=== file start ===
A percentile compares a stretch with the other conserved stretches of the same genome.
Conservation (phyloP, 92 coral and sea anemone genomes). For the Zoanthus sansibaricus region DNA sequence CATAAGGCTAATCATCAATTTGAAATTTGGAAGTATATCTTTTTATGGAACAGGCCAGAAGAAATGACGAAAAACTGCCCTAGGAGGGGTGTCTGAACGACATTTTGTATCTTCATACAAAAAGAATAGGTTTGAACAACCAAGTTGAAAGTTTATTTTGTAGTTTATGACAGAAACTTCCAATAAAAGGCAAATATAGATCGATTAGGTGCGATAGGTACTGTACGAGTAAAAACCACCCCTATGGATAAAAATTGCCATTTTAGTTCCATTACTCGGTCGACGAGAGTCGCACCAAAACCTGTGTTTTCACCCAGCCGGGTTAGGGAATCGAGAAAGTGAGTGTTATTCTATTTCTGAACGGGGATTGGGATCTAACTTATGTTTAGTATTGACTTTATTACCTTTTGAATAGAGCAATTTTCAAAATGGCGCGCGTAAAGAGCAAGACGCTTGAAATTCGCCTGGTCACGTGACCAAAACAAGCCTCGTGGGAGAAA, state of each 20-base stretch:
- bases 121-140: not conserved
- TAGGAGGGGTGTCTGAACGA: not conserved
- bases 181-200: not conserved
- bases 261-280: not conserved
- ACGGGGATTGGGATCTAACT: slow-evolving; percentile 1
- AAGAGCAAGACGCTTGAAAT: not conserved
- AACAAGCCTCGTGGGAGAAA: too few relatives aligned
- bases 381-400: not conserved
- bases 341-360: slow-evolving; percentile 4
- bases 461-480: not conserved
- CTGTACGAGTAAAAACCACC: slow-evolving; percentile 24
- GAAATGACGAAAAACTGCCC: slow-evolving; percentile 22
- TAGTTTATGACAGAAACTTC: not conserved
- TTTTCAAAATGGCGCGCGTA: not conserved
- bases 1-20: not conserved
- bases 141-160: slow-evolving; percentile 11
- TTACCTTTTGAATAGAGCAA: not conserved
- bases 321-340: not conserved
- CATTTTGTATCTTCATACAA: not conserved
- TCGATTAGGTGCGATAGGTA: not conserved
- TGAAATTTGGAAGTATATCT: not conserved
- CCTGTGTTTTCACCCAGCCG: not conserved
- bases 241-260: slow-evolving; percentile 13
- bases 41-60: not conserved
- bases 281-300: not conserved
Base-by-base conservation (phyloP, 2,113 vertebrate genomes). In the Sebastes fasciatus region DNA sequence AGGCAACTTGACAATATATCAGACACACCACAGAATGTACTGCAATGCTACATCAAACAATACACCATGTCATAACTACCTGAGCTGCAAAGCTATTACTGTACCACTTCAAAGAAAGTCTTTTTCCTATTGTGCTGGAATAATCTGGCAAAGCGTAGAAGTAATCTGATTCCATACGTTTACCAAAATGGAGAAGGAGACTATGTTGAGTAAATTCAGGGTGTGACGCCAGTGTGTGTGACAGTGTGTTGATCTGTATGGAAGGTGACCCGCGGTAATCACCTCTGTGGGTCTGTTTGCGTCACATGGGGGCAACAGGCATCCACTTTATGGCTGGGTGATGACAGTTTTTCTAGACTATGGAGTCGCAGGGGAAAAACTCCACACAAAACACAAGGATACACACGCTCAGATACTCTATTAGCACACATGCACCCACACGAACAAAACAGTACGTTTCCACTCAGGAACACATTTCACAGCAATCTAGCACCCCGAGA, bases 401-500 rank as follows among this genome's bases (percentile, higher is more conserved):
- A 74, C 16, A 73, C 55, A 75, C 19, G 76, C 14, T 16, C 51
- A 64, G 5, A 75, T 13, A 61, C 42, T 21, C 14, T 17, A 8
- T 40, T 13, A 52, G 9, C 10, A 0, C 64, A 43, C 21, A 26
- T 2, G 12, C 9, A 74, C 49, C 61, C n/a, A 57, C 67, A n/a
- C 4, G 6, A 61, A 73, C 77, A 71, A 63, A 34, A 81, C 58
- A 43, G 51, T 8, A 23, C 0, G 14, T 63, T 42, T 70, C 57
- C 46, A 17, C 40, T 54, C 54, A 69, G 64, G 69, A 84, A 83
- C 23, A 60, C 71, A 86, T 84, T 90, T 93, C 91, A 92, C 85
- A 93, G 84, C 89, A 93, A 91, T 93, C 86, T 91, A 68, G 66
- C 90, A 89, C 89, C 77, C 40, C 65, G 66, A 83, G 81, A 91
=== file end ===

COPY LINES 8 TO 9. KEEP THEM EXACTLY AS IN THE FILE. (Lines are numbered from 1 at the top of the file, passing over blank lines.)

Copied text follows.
- AAGAGCAAGACGCTTGAAAT: not conserved
- AACAAGCCTCGTGGGAGAAA: too few relatives aligned